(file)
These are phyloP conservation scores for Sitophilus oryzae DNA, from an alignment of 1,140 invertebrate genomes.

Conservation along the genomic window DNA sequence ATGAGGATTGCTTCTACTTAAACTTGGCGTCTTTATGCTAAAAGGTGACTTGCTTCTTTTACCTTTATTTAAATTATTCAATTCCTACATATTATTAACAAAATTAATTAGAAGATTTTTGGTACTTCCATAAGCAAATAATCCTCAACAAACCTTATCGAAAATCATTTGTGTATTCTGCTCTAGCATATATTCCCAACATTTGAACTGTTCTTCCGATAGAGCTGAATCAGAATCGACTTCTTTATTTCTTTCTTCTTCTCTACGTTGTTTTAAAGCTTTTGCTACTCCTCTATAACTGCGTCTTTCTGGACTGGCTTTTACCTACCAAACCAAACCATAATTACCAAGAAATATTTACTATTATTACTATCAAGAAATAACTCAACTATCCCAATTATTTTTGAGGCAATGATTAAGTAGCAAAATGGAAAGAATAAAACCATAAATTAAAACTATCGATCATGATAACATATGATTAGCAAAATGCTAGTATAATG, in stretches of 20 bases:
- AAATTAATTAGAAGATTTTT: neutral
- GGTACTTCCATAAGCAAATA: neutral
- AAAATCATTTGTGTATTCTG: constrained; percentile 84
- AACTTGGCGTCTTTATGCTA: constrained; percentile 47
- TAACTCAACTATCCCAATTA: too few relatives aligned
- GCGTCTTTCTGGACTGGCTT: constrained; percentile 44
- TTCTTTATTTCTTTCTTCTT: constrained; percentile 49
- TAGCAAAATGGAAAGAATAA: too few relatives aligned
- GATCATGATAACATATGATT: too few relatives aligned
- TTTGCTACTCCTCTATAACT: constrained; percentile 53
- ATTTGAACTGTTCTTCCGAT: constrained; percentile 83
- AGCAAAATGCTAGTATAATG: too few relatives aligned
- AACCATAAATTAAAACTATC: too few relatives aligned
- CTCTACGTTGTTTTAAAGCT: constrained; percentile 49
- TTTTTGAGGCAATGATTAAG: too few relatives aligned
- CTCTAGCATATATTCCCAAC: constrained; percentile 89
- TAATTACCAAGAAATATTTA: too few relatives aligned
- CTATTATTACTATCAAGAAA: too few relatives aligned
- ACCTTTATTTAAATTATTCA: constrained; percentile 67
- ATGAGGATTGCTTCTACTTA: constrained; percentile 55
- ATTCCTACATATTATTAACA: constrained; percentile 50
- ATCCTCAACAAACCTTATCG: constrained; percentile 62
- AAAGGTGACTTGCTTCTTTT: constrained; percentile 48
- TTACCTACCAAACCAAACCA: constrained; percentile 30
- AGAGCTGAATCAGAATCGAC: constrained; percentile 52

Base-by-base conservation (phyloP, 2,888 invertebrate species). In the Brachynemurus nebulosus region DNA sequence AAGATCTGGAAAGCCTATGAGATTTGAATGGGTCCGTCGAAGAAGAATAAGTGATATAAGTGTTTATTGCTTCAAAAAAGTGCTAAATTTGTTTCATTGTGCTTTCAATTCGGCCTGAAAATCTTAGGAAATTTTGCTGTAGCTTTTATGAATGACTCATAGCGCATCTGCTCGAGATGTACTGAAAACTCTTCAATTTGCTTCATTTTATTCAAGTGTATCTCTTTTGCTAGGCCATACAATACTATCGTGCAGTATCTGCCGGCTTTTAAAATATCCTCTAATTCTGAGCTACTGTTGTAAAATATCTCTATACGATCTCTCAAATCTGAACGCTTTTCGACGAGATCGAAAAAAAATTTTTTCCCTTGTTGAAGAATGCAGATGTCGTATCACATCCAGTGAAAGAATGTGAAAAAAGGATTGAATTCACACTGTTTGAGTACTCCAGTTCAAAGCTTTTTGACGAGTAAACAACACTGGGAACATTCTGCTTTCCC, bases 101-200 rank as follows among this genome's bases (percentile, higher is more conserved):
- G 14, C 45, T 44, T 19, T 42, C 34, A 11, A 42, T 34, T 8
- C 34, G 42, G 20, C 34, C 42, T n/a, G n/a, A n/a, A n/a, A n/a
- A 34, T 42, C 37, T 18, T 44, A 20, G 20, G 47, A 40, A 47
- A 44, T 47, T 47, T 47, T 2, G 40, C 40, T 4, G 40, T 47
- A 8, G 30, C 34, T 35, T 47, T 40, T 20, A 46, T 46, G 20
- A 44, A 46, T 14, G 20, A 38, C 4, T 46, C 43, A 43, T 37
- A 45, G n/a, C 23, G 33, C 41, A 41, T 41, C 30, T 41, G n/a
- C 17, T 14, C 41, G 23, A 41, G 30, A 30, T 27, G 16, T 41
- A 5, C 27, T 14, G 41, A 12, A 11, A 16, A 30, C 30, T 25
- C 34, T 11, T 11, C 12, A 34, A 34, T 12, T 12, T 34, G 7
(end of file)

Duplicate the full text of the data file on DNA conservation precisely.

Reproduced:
These are phyloP conservation scores for Sitophilus oryzae DNA, from an alignment of 1,140 invertebrate genomes.

Conservation along the genomic window DNA sequence ATGAGGATTGCTTCTACTTAAACTTGGCGTCTTTATGCTAAAAGGTGACTTGCTTCTTTTACCTTTATTTAAATTATTCAATTCCTACATATTATTAACAAAATTAATTAGAAGATTTTTGGTACTTCCATAAGCAAATAATCCTCAACAAACCTTATCGAAAATCATTTGTGTATTCTGCTCTAGCATATATTCCCAACATTTGAACTGTTCTTCCGATAGAGCTGAATCAGAATCGACTTCTTTATTTCTTTCTTCTTCTCTACGTTGTTTTAAAGCTTTTGCTACTCCTCTATAACTGCGTCTTTCTGGACTGGCTTTTACCTACCAAACCAAACCATAATTACCAAGAAATATTTACTATTATTACTATCAAGAAATAACTCAACTATCCCAATTATTTTTGAGGCAATGATTAAGTAGCAAAATGGAAAGAATAAAACCATAAATTAAAACTATCGATCATGATAACATATGATTAGCAAAATGCTAGTATAATG, in stretches of 20 bases:
- AAATTAATTAGAAGATTTTT: neutral
- GGTACTTCCATAAGCAAATA: neutral
- AAAATCATTTGTGTATTCTG: constrained; percentile 84
- AACTTGGCGTCTTTATGCTA: constrained; percentile 47
- TAACTCAACTATCCCAATTA: too few relatives aligned
- GCGTCTTTCTGGACTGGCTT: constrained; percentile 44
- TTCTTTATTTCTTTCTTCTT: constrained; percentile 49
- TAGCAAAATGGAAAGAATAA: too few relatives aligned
- GATCATGATAACATATGATT: too few relatives aligned
- TTTGCTACTCCTCTATAACT: constrained; percentile 53
- ATTTGAACTGTTCTTCCGAT: constrained; percentile 83
- AGCAAAATGCTAGTATAATG: too few relatives aligned
- AACCATAAATTAAAACTATC: too few relatives aligned
- CTCTACGTTGTTTTAAAGCT: constrained; percentile 49
- TTTTTGAGGCAATGATTAAG: too few relatives aligned
- CTCTAGCATATATTCCCAAC: constrained; percentile 89
- TAATTACCAAGAAATATTTA: too few relatives aligned
- CTATTATTACTATCAAGAAA: too few relatives aligned
- ACCTTTATTTAAATTATTCA: constrained; percentile 67
- ATGAGGATTGCTTCTACTTA: constrained; percentile 55
- ATTCCTACATATTATTAACA: constrained; percentile 50
- ATCCTCAACAAACCTTATCG: constrained; percentile 62
- AAAGGTGACTTGCTTCTTTT: constrained; percentile 48
- TTACCTACCAAACCAAACCA: constrained; percentile 30
- AGAGCTGAATCAGAATCGAC: constrained; percentile 52

Base-by-base conservation (phyloP, 2,888 invertebrate species). In the Brachynemurus nebulosus region DNA sequence AAGATCTGGAAAGCCTATGAGATTTGAATGGGTCCGTCGAAGAAGAATAAGTGATATAAGTGTTTATTGCTTCAAAAAAGTGCTAAATTTGTTTCATTGTGCTTTCAATTCGGCCTGAAAATCTTAGGAAATTTTGCTGTAGCTTTTATGAATGACTCATAGCGCATCTGCTCGAGATGTACTGAAAACTCTTCAATTTGCTTCATTTTATTCAAGTGTATCTCTTTTGCTAGGCCATACAATACTATCGTGCAGTATCTGCCGGCTTTTAAAATATCCTCTAATTCTGAGCTACTGTTGTAAAATATCTCTATACGATCTCTCAAATCTGAACGCTTTTCGACGAGATCGAAAAAAAATTTTTTCCCTTGTTGAAGAATGCAGATGTCGTATCACATCCAGTGAAAGAATGTGAAAAAAGGATTGAATTCACACTGTTTGAGTACTCCAGTTCAAAGCTTTTTGACGAGTAAACAACACTGGGAACATTCTGCTTTCCC, bases 101-200 rank as follows among this genome's bases (percentile, higher is more conserved):
- G 14, C 45, T 44, T 19, T 42, C 34, A 11, A 42, T 34, T 8
- C 34, G 42, G 20, C 34, C 42, T n/a, G n/a, A n/a, A n/a, A n/a
- A 34, T 42, C 37, T 18, T 44, A 20, G 20, G 47, A 40, A 47
- A 44, T 47, T 47, T 47, T 2, G 40, C 40, T 4, G 40, T 47
- A 8, G 30, C 34, T 35, T 47, T 40, T 20, A 46, T 46, G 20
- A 44, A 46, T 14, G 20, A 38, C 4, T 46, C 43, A 43, T 37
- A 45, G n/a, C 23, G 33, C 41, A 41, T 41, C 30, T 41, G n/a
- C 17, T 14, C 41, G 23, A 41, G 30, A 30, T 27, G 16, T 41
- A 5, C 27, T 14, G 41, A 12, A 11, A 16, A 30, C 30, T 25
- C 34, T 11, T 11, C 12, A 34, A 34, T 12, T 12, T 34, G 7